New Zealand's largest peer-to-peer (P2P) service has shut down, apparently for good.
P2p.net.nz, hosted on Orcon internet's servers, returns a 404 "file not found" error and speculation in the industry suggests that it won't be returning.
According to the Domain Name Commissioner's website, the p2p.net.nz domain name is owned by Seeby Woodhouse, managing director of Orcon Internet, however Woodhouse denied any involvement with the service other than having it as a client.
ISPs in Australia and New Zealand are being targeted by copyright owners trying to limit the sharing of copyright files, but Woodhouse would not comment on why p2p.net.nz has closed.
Discussion in various newsgroups centres on one of two theories. The first is that the traffic charges were getting so high that Orcon decided it couldn't maintain them any longer. The second theory is that legal pressure to close the service was brought to bear, possibly by the Recording Industry Association New Zealand.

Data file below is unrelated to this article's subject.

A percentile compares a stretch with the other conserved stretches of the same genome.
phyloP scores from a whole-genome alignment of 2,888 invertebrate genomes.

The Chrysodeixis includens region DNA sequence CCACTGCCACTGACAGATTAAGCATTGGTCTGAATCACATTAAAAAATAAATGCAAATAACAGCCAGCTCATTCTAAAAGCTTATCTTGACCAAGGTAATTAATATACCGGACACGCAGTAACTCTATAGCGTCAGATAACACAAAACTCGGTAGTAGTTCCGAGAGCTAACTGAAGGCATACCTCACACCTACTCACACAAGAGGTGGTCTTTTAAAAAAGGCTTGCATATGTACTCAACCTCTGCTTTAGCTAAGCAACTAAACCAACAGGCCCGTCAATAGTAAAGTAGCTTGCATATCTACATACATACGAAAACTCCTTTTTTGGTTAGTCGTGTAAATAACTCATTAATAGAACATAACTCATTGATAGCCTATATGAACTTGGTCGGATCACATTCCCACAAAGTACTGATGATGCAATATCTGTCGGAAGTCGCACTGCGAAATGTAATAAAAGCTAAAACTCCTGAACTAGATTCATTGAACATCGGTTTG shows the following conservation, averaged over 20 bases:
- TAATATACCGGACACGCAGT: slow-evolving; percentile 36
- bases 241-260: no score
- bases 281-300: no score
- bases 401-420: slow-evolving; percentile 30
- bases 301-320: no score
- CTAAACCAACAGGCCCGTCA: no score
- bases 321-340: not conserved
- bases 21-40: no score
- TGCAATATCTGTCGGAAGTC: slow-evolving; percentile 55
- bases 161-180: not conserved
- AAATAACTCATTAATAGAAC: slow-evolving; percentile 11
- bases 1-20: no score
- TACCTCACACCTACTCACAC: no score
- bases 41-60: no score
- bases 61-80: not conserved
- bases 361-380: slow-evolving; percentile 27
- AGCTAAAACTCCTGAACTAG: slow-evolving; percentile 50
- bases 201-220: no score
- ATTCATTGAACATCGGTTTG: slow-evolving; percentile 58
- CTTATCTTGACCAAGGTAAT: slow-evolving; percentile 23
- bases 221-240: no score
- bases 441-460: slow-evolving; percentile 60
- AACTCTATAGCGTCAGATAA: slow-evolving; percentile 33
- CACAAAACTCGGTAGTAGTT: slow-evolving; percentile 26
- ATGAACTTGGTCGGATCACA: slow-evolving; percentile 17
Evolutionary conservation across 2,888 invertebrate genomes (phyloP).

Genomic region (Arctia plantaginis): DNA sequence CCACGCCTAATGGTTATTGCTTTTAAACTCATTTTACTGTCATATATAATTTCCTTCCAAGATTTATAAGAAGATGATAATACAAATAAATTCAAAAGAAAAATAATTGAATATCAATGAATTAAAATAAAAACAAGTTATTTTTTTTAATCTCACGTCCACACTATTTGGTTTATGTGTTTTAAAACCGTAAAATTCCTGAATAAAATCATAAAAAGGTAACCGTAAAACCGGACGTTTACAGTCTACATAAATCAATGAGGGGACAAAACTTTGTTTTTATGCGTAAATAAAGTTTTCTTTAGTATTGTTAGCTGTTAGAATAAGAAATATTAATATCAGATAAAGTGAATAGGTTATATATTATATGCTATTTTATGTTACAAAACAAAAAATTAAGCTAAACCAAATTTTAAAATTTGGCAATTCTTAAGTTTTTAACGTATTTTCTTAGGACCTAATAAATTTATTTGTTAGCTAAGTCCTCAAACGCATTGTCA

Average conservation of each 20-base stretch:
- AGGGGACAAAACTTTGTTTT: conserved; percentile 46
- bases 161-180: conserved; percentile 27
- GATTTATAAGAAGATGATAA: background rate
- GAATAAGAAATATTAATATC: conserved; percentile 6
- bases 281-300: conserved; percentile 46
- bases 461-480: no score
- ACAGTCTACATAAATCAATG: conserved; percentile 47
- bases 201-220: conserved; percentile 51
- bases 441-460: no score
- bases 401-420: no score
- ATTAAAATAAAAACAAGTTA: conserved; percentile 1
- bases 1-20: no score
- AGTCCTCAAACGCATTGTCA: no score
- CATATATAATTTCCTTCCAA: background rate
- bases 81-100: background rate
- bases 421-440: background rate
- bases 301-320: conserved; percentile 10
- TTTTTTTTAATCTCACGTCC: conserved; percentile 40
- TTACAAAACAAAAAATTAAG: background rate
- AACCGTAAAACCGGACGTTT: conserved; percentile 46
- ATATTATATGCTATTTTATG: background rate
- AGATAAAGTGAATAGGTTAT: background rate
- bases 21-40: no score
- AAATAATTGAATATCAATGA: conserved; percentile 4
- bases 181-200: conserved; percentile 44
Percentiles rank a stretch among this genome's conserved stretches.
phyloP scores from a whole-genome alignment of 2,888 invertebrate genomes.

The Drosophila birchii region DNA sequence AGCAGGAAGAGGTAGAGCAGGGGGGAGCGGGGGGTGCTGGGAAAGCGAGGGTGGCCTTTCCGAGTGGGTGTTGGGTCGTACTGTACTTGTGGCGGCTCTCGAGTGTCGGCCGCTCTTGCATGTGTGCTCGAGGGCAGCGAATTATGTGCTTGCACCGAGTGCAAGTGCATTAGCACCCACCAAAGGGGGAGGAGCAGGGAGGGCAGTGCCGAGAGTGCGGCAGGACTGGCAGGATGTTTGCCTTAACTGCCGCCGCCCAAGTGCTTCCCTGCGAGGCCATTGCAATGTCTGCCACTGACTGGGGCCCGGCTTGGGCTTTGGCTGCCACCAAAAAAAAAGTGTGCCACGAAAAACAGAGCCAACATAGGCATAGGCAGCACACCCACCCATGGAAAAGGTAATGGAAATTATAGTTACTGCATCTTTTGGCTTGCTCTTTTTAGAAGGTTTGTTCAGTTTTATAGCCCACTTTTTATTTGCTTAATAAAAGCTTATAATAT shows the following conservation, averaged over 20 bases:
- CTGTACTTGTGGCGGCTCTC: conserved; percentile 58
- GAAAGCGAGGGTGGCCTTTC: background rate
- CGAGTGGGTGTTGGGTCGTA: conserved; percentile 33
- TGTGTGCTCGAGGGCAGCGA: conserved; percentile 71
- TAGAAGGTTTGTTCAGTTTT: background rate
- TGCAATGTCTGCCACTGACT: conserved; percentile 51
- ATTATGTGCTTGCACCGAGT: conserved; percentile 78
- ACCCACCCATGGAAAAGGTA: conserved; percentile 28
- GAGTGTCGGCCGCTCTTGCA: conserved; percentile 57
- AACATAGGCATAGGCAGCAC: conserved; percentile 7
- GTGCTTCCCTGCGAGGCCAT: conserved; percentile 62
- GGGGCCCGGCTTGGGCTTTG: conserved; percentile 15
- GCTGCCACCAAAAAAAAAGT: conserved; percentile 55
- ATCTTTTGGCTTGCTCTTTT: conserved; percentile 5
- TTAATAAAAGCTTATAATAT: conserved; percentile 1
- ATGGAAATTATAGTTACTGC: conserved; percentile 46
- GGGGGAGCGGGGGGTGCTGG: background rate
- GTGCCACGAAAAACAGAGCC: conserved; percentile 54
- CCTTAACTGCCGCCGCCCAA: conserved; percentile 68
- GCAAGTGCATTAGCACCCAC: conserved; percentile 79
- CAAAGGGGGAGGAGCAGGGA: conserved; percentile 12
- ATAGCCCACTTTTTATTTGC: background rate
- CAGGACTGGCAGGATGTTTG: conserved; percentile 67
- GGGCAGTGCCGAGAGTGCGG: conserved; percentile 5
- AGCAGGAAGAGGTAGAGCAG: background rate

RIANZ chief executive Terence O'Neill-Joyce did not immediately return Computerworld Online calls.
P2p.net.nz ran a series of connected hubs and several users are still using the "direct connect" DC++ software to share files. One posting to the nz.comp newsgroup offering connection to a private hub received several replies from interested users.
Because p2p.net.nz was run as a New Zealand only model, traffic to and from the site was predominantly local. Traffic on Telecom's JetStream Starter service and TelstraClear's Paradise cable network do not charge full rates for national traffic, so users weren't paying for the downloads. On top of that, connecting to other file sharers locally means the connection speeds are much faster than trying to connect to someone overseas. Orcon typically blocked international traffic to the local hubs.